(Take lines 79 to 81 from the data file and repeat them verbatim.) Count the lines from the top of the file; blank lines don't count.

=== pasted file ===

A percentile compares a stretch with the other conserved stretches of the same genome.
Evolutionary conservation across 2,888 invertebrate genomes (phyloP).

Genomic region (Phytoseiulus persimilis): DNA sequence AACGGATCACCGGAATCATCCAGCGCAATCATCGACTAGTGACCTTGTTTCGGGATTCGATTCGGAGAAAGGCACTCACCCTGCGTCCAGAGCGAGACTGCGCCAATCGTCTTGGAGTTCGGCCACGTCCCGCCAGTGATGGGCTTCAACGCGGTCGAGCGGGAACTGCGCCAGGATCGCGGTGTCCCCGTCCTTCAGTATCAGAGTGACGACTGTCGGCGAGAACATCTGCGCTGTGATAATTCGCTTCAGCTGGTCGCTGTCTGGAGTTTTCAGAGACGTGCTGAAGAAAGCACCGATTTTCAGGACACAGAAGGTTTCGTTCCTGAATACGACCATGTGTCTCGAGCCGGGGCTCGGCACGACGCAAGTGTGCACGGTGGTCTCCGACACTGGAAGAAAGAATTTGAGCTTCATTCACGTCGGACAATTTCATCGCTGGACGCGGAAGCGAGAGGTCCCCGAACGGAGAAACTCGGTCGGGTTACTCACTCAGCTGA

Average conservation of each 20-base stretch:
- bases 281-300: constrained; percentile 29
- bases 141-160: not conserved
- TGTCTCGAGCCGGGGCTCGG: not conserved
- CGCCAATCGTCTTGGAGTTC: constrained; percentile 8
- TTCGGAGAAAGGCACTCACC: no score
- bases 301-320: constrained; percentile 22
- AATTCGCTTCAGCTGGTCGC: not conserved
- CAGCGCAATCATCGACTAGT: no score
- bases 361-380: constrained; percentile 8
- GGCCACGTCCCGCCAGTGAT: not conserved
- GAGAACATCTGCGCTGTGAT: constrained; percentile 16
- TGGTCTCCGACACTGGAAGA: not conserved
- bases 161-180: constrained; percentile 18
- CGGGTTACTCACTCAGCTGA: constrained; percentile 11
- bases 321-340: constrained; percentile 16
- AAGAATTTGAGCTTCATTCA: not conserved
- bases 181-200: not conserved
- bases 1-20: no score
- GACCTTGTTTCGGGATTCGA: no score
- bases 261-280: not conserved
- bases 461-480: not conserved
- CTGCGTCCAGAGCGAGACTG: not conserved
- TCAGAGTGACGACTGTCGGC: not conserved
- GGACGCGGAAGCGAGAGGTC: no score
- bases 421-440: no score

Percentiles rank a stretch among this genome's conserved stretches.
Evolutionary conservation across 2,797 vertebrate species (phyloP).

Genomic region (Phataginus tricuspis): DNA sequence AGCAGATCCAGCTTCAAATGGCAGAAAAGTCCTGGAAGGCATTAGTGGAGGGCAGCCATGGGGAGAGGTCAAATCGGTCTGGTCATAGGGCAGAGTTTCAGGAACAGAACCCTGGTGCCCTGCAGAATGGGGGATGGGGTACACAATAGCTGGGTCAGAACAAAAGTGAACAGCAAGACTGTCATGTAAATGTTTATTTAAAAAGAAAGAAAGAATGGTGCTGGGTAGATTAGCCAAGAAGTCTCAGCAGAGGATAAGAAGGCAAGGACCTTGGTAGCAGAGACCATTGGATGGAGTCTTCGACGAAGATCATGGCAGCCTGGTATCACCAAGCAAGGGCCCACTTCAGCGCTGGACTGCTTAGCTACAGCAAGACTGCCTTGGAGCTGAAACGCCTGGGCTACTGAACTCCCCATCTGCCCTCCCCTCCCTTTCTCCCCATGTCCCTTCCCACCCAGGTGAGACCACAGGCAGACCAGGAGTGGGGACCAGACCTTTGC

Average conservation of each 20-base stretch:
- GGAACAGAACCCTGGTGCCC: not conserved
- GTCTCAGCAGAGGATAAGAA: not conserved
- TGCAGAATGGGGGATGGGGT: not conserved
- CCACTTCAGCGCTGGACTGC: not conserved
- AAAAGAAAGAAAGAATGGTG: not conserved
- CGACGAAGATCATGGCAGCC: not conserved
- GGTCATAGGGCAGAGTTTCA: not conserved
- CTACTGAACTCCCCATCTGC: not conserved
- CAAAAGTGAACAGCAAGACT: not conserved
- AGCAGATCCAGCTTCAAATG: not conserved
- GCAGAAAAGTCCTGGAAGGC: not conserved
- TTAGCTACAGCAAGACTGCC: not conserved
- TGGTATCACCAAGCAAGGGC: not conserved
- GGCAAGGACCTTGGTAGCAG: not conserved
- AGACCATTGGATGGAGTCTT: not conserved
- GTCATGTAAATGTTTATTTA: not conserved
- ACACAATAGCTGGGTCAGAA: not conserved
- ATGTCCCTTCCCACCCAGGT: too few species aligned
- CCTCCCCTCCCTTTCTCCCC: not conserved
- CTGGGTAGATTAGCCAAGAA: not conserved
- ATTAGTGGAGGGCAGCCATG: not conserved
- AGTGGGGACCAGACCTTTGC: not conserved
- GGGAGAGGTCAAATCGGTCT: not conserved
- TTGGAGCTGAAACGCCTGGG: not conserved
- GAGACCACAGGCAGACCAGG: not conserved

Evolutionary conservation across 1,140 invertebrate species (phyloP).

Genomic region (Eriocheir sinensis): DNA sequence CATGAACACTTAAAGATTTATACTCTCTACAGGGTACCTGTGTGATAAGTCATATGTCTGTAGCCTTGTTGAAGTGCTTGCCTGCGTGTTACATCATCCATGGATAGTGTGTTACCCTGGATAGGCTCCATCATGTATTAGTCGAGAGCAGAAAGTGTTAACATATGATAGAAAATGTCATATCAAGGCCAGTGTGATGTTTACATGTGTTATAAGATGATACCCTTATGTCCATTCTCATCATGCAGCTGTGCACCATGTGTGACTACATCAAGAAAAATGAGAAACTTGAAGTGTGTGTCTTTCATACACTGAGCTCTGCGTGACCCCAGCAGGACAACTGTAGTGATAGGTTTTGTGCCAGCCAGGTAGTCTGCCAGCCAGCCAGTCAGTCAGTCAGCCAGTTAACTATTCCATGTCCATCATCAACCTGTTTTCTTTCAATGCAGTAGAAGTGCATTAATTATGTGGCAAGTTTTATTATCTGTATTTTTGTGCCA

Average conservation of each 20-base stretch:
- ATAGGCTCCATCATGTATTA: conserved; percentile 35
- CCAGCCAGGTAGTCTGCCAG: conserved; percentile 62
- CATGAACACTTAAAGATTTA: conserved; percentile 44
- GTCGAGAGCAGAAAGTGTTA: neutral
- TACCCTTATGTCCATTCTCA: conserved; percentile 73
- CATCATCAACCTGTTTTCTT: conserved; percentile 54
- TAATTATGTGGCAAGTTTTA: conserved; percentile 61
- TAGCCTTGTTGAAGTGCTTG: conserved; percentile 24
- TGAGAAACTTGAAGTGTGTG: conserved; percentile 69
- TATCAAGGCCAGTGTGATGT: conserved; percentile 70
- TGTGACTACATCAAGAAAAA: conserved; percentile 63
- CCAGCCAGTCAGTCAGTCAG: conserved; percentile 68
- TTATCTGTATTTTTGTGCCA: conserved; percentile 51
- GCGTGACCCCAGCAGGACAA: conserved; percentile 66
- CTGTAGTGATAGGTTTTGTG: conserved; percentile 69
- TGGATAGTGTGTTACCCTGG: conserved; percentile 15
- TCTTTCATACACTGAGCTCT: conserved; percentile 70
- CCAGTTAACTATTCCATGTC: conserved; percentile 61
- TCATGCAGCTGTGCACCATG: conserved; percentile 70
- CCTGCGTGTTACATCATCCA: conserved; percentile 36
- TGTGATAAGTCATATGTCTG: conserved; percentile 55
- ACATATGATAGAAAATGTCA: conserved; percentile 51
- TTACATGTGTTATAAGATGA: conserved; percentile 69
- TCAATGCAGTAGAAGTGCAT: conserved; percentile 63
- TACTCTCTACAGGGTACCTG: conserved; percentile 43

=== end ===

- CCAGTTAACTATTCCATGTC: conserved; percentile 61
- TCATGCAGCTGTGCACCATG: conserved; percentile 70
- CCTGCGTGTTACATCATCCA: conserved; percentile 36